Playing around with Kubernetes

Containerizing an application and deploying to Kubernetes Engine on Google Cloud Platform

For last weekend's coding exercise, I played around with Kubernetes Engine on Google Cloud Platform. GCP offers a nice trial period where you get USD300 worth of credits on top of the already free monthly resource allotments. Definitely check it out!

I had initially planned to containerize an old project: the backend part of our Twitter sentiment analysis project. It consists of multiple web services implemented in Perl and Python. A perfect example: each microservice goes into its own Docker image with it its own dependencies. Each service is then independently deployed to Kubernetes.

Since each service has different CPU usage requirements, the built-in autoscaling would have been very welcome. After all, the Bayes classifier likely requires more CPU than the feature extraction microservice. It makes sense to have more instances of the classifier running, with Kubernetes automatically distributing and scaling the workload.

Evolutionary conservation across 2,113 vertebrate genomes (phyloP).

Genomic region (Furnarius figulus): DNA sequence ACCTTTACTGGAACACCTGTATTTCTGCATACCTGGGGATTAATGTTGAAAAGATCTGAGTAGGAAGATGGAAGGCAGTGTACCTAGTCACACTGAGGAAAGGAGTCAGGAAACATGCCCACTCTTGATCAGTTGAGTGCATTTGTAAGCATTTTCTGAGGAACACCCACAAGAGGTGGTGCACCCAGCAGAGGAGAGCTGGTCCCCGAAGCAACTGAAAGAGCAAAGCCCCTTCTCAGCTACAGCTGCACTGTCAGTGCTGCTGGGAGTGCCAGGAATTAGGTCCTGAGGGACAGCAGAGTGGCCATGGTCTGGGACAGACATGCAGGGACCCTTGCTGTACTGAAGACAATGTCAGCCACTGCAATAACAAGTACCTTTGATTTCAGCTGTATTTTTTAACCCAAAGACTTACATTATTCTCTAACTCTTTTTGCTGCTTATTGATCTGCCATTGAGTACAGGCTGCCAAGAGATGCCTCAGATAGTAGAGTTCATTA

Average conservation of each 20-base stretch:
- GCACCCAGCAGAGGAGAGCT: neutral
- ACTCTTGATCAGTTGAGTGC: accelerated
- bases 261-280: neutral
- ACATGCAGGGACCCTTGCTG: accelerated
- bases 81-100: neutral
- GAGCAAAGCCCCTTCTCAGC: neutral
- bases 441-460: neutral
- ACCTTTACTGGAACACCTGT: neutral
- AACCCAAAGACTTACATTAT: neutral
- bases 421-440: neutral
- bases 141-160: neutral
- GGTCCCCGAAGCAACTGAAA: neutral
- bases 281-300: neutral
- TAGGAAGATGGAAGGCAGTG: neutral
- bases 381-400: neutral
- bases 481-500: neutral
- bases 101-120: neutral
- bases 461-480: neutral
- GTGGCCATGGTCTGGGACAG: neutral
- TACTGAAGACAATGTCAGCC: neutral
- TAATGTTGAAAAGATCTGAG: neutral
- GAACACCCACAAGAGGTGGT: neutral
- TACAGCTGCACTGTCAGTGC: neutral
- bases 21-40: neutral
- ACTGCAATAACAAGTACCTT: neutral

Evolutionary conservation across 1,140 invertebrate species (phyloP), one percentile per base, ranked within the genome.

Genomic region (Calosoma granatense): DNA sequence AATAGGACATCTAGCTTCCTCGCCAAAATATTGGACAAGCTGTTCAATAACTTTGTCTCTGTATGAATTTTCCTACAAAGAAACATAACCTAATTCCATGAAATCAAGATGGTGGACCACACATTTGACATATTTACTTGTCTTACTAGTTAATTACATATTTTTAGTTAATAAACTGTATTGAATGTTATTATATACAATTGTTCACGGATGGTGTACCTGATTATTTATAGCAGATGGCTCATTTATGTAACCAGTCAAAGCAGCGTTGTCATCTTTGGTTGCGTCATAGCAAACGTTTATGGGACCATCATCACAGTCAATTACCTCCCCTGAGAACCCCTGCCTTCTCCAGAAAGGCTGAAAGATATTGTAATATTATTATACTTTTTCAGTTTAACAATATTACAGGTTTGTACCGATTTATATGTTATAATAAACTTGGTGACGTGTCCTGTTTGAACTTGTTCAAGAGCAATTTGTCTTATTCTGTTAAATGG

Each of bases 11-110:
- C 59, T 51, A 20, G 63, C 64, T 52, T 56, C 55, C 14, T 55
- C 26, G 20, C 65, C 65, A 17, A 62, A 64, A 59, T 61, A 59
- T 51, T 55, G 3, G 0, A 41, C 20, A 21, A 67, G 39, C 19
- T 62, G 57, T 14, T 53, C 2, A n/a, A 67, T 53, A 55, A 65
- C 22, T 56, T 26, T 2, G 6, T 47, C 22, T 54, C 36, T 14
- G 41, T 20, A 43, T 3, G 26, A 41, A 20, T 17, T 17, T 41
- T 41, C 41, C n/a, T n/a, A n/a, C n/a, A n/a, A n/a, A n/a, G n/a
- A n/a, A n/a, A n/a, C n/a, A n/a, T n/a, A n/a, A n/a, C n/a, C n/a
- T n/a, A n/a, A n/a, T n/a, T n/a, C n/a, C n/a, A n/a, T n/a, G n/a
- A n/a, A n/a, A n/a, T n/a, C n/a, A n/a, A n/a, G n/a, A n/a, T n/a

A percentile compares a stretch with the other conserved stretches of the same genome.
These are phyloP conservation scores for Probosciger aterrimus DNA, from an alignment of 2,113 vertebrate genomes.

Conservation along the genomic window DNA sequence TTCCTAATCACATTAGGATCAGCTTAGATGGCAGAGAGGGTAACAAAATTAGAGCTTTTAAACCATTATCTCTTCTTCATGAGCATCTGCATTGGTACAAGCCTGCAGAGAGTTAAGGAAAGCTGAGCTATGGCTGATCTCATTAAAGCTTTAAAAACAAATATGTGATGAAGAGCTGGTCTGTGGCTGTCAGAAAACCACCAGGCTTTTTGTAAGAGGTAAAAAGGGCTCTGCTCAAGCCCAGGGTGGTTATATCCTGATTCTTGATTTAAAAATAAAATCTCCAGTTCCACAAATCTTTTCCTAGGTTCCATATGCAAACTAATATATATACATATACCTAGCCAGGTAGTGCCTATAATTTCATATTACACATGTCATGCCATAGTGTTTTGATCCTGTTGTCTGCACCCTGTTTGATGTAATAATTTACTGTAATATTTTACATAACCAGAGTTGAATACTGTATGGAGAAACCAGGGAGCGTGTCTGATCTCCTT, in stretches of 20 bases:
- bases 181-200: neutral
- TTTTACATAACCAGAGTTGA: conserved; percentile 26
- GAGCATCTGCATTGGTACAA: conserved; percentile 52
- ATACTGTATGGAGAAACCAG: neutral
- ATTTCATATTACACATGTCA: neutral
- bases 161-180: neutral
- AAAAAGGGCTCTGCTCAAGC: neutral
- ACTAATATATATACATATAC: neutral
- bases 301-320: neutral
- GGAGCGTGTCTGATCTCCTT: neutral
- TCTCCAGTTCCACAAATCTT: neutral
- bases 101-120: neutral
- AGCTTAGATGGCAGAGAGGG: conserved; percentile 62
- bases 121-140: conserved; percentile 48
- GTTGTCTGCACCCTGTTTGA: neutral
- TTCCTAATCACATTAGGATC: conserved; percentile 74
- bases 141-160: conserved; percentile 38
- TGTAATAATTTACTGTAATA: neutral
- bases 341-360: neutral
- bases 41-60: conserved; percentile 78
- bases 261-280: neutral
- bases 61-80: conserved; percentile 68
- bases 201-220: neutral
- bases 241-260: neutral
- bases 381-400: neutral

Sadly, I do not have access to the trained model files anymore.

To still get started, I containerized and deployed TensorFlask, a toy image classification service based on TensorFlow.

The Dockerfile is simple enough:

You can find the Dockerfile and the Kubernetes Engine deployment scripts on my Github.

Kubernetes and GCP in particular really are great fun. See below for an example session:


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